Umberto Eco, famed author of 'The Name of the Rose,' dead at 84

Story highlights

  • Though famous for his novels, he wrote and taught philosophy
  • "I am a philosopher; I write novels only on the weekends," he told the Guardian

(CNN)Author Umberto Eco, famous for the novels "Foucault's Pendulum" and "The Name of the Rose," died Friday, said Lori Glazer, spokeswoman for his U.S. publisher.

Eco was 84.
"Umberto Eco was one of the great novelists and scholars of our time. Yet even more than for his timeless works, we will remember him for his exuberance, his vitality, his intense loyalties, and his wonderful company," said Bruce Nichols of publishing house Houghton Mifflin Harcourt.
    Eco was the recipient of the Premio Strega, Italy's most prestigious literary award, was named a Chevalier de la Légion d'Honneur by the French government, and is an honorary member of the American Academy of Arts and Letters, according to his publisher.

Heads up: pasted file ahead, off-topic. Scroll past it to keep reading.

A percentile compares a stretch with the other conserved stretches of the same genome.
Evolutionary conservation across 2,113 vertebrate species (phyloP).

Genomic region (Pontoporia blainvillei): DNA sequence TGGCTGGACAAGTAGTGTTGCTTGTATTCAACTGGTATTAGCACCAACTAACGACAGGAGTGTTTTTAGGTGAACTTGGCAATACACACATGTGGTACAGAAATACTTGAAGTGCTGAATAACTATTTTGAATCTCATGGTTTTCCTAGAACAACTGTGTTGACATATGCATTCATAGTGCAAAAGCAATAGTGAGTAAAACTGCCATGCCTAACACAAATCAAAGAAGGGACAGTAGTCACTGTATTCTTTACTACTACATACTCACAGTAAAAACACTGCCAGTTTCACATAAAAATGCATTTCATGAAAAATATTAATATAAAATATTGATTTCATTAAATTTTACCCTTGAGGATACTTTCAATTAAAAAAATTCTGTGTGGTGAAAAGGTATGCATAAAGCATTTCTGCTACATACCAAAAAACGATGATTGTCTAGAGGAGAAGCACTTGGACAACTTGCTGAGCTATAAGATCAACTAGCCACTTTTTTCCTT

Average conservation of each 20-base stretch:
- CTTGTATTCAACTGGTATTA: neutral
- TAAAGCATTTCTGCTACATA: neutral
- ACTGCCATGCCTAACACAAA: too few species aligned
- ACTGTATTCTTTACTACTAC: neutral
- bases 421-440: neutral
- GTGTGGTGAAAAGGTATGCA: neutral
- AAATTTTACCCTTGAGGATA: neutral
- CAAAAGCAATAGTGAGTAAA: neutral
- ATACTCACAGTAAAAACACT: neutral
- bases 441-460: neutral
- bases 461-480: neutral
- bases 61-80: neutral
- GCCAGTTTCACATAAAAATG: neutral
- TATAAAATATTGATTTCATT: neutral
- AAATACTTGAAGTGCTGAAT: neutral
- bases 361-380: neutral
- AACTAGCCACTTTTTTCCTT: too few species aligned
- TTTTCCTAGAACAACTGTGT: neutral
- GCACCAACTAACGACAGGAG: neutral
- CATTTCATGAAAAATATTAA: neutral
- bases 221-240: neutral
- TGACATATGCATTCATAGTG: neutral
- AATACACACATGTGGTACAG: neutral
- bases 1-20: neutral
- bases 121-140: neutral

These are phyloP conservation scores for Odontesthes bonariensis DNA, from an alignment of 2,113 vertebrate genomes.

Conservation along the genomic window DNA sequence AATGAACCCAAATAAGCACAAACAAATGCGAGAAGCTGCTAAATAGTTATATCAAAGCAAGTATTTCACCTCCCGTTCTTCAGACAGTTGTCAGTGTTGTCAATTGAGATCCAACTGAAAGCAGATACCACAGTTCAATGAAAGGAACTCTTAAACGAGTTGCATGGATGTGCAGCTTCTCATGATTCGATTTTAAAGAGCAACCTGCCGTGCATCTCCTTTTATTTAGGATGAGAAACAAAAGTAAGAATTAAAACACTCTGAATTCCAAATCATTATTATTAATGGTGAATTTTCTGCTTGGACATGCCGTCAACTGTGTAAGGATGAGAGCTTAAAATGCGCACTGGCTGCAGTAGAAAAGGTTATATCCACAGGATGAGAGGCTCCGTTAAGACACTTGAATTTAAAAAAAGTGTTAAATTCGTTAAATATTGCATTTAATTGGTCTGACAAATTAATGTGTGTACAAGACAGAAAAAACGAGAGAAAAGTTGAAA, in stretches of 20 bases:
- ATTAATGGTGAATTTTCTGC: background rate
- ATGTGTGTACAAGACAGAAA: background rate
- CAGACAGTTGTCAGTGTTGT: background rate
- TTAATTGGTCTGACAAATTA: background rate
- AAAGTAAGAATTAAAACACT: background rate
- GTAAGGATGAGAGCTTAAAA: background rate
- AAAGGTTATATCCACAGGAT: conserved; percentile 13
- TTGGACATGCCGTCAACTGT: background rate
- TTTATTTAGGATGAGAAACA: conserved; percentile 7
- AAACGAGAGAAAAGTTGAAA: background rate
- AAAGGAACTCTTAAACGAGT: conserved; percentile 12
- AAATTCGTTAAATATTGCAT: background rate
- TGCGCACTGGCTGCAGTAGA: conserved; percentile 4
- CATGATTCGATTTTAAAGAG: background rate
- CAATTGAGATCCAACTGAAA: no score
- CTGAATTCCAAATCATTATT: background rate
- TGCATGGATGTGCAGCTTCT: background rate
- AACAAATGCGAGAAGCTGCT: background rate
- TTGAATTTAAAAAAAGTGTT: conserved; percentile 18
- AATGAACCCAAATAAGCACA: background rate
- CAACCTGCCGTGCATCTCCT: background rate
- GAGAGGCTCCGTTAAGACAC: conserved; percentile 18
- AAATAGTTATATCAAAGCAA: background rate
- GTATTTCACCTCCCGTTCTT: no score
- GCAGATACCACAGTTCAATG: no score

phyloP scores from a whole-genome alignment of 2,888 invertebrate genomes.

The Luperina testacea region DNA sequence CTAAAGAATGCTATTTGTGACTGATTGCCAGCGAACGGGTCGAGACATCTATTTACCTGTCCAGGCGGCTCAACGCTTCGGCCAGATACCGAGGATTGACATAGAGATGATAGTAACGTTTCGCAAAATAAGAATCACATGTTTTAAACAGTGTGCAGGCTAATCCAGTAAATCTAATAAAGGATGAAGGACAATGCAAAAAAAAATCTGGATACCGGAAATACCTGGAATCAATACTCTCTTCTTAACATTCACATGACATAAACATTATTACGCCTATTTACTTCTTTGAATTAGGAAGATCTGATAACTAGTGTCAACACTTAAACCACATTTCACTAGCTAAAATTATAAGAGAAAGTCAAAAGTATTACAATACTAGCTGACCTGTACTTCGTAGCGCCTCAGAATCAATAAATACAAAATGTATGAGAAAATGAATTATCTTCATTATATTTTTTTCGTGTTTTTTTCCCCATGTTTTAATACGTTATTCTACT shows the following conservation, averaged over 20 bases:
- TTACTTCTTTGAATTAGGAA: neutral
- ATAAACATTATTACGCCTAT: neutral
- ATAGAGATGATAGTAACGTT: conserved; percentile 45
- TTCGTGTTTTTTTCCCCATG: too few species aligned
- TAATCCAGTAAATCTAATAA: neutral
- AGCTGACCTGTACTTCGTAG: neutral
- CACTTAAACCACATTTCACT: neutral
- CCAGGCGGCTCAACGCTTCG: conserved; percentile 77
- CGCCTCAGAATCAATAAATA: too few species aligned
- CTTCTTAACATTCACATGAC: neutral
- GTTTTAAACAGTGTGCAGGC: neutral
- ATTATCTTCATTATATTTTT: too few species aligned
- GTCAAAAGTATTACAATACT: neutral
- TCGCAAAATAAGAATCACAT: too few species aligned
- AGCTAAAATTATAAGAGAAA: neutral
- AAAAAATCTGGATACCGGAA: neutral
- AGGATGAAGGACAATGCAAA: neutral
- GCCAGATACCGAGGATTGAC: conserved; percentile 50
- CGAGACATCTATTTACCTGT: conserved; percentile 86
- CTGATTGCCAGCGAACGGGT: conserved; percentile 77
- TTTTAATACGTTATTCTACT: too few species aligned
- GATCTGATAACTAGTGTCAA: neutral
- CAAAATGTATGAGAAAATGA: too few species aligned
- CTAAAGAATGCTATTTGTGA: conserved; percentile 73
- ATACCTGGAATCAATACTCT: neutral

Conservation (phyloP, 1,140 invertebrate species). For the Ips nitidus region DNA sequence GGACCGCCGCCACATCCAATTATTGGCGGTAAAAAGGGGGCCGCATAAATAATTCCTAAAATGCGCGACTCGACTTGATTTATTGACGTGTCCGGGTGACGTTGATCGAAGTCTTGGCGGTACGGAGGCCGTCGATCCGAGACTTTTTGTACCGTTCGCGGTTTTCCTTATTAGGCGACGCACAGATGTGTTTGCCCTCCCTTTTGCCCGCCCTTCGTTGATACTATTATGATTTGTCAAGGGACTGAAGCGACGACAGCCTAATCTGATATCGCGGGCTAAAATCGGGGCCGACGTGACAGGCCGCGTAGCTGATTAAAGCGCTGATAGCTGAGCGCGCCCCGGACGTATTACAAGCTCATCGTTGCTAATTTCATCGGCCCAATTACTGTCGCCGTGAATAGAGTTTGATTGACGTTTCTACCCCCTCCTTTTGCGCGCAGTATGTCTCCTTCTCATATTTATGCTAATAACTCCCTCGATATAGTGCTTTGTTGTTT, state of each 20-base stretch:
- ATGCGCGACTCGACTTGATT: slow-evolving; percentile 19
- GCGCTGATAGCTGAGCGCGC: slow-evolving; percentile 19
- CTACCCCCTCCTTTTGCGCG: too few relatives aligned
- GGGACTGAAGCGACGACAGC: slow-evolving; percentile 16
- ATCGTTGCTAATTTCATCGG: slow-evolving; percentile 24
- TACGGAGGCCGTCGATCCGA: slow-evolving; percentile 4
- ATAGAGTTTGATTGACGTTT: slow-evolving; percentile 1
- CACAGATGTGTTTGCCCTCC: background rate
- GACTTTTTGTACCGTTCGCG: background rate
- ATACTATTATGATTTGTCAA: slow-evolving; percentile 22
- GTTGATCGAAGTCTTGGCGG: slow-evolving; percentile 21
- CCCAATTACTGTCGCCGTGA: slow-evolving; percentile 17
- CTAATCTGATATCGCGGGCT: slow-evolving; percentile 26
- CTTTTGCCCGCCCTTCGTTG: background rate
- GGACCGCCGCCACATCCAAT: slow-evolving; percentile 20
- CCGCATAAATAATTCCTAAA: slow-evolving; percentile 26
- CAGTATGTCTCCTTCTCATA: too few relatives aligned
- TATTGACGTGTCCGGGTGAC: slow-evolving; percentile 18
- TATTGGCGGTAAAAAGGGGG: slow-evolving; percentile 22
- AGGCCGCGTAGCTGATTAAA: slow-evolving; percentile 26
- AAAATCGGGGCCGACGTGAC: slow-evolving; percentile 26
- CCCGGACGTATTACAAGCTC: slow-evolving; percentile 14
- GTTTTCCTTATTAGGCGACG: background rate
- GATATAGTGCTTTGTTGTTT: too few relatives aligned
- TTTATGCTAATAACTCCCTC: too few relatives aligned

He was born in Alessandria in northwest Italy and studied medieval philosophy and literature at the University of Turin.
    Though Eco was probably best known for his novels, he wrote and taught philosophy for many years, exploring such disciplines as semiotics and linguistics, among others.
    He held positions at Harvard, Yale, Columbia, Northwestern, Cambridge, Oxford and the University of Bologna, according to his website.
    "I am a philosopher; I write novels only on the weekends," Eco told Britain's Guardian newspaper last year. "As a philosopher I am interested in truth. Since it is very difficult to decide what's true or not I discovered that it's easier to arrive at truth through the analysis of fakes."
    His book "The Name of the Rose" was adapted into a movie starring Sean Connery.